The program, with an initial commitment of approximately US$24.8 million from the Mastercard Foundation COVID-19 Recovery and Resilience Program , will ensure MSEs remain solvent, retain their employees, and are able to create increasingly innovative work opportunities in the wake of COVID-19.
The implementation and monitoring of the Mastercard Foundation MSE’s Resilience Facility will be undertaken collaboratively by the three organizations.
The provision of financial assistance, in the form of grants and soft loans, via participating institutions – Banks, Microfinance, and Business Development Services – to eligible, qualified micro- and small-sized enterprises, both formal and informal.
High Vulnerability: Registered micro enterprises and informal firms that are self-employed.
Moderate Vulnerability: Small enterprises facing extreme slowdown within service-related businesses and that are at risk of major interruption or cancellation of orders.
The program, to be implemented in Addis Ababa, is anticipated to Prevent 24,000 MSEs from going bankrupt and closing permanently and prevent more than 50,000 employees from losing their jobs.
It will also equip three financial institutions to effectively partner with MSEs through collateral free loans and increase their adoption rate of digitally based micro credit.
The creation of the Mastercard Foundation MSE’s Resilience Facility is aligned to the Foundation’s Young Africa Works strategy.
Young Africa Works, developed in consultation with young people, policymakers, educators, and entrepreneurs, is Mastercard Foundation’s strategy that aims to enable 30 million young people in Africa, with 10 million in Ethiopia, to access dignified and fulfilling work over the next 10 years.
“Young Africa Works is about connecting young people to opportunity, enabling them to build and sustain their livelihoods. To move forward with that agenda, we first have to safeguard the opportunities that already exist but are threatened by COVID-19. We can then build on that foundation,” said Alemayehu Konde Koira, Country Head, Ethiopia, at the Mastercard Foundation.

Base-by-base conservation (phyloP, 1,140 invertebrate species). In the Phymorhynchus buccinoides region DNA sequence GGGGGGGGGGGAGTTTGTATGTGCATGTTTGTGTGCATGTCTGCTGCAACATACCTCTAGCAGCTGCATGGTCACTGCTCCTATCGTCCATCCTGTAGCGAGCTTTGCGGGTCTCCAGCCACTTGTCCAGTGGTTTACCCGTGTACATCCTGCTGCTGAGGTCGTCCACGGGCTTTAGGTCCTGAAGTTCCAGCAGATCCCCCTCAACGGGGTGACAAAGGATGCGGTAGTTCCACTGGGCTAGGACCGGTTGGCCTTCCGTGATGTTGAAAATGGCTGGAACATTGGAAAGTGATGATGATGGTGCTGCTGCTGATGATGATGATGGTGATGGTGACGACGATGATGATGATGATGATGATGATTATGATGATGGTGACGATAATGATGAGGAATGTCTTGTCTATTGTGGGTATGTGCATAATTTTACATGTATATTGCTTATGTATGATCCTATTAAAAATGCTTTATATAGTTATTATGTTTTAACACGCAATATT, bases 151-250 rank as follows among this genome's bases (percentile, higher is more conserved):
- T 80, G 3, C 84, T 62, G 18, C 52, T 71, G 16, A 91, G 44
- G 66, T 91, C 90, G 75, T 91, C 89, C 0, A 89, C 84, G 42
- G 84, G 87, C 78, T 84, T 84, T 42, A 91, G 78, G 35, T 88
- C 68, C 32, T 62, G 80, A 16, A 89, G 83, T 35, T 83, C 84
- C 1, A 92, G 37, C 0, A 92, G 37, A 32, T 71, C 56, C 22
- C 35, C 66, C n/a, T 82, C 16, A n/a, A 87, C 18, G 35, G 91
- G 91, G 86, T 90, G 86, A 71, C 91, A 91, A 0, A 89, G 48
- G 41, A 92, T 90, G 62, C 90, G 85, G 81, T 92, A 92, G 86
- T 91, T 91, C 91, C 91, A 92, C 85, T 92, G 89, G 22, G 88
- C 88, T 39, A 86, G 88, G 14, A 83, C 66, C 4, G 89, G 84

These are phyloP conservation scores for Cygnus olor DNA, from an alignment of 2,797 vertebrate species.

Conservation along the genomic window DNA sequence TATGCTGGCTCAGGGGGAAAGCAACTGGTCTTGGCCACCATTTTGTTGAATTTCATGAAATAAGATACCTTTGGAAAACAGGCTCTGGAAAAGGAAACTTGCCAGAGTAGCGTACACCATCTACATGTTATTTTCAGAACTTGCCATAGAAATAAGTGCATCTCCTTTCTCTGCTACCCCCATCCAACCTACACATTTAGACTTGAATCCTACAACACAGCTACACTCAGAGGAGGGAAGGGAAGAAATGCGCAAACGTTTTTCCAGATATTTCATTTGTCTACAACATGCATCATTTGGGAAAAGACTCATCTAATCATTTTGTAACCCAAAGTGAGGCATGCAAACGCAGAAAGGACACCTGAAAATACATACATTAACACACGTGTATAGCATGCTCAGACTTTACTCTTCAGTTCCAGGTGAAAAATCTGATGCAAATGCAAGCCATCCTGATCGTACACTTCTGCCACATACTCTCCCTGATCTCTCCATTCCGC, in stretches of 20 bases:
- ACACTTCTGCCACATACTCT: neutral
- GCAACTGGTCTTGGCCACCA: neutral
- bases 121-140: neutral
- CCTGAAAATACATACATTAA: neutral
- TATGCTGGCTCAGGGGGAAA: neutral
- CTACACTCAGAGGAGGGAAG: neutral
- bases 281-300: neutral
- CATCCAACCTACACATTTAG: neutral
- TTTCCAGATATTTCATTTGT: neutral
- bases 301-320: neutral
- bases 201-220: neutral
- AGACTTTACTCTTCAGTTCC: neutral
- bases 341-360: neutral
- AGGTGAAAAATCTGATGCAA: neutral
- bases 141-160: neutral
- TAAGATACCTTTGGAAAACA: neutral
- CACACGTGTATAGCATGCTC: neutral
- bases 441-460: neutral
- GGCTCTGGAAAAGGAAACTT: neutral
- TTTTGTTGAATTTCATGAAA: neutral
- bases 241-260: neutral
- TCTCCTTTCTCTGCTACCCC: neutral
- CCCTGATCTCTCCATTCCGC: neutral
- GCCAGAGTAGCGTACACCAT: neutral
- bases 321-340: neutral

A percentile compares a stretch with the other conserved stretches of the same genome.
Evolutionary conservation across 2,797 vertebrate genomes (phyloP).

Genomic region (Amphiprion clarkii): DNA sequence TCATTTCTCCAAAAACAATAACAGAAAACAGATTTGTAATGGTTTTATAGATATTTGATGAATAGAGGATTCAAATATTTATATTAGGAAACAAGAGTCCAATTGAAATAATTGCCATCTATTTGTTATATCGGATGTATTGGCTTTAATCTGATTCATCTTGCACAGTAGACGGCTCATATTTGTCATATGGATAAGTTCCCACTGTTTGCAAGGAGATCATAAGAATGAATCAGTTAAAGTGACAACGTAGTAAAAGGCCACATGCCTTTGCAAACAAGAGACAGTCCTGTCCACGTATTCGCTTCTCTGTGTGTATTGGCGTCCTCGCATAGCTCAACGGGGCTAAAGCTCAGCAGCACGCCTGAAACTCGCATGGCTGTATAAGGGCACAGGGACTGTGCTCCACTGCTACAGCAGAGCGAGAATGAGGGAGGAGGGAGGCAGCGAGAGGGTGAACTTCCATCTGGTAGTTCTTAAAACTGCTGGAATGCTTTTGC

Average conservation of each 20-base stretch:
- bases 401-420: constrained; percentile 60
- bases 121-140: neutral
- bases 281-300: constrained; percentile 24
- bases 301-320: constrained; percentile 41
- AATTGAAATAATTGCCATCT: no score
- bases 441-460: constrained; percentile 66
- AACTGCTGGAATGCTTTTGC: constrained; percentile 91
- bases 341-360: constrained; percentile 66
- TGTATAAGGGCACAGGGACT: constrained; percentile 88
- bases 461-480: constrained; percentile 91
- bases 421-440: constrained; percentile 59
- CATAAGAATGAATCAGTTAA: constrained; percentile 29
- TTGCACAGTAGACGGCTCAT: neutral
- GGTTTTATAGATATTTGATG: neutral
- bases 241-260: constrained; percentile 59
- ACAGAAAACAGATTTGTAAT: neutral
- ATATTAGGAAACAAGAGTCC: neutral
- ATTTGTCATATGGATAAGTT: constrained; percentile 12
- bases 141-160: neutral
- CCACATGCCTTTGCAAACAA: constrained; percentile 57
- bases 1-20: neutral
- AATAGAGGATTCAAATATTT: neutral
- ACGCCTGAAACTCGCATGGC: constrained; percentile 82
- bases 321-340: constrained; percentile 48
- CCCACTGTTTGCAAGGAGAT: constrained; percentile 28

Despite the risk mitigation efforts being implemented by the government and the financial sector following the current spread of COVID-19 in Ethiopia, several containment measures are being undertaken which have economic implications and a forecasted loss of about 2% economic growth in this fiscal year. The economic crisis will lead to jobs being at risk, increase in underemployment, and working poverty.
“This intervention, by filling the critical gap needed to serve MSEs, will significantly enhance the government’s proactive measures to avert the impact of the pandemic and keep enterprises solvent and in business,” said Jobs Creation Commission Commissioner, Dr. Ephrem T Lamango.
“The Jobs Creation Commission estimates that close to 1.4 million wage jobs are under threat and approximately 1.9 million people in vulnerable employment will lose their income due to the economic impact of COVID-19.
“Enterprises and informal businesses, that are least able to withstand this economic slowdown, will bear the brunt of these losses. The least served and vulnerable young people in our country will be impacted.”
Once participating institutions have been onboarded, the Jobs Creation Commission and First Consult, a leading consulting firm specialising in the design and delivery of interventions that support private sector advancement and the overall economic development of Ethiopia, will put out a call to MSEs and start-ups to apply for funding, which will be announced soon.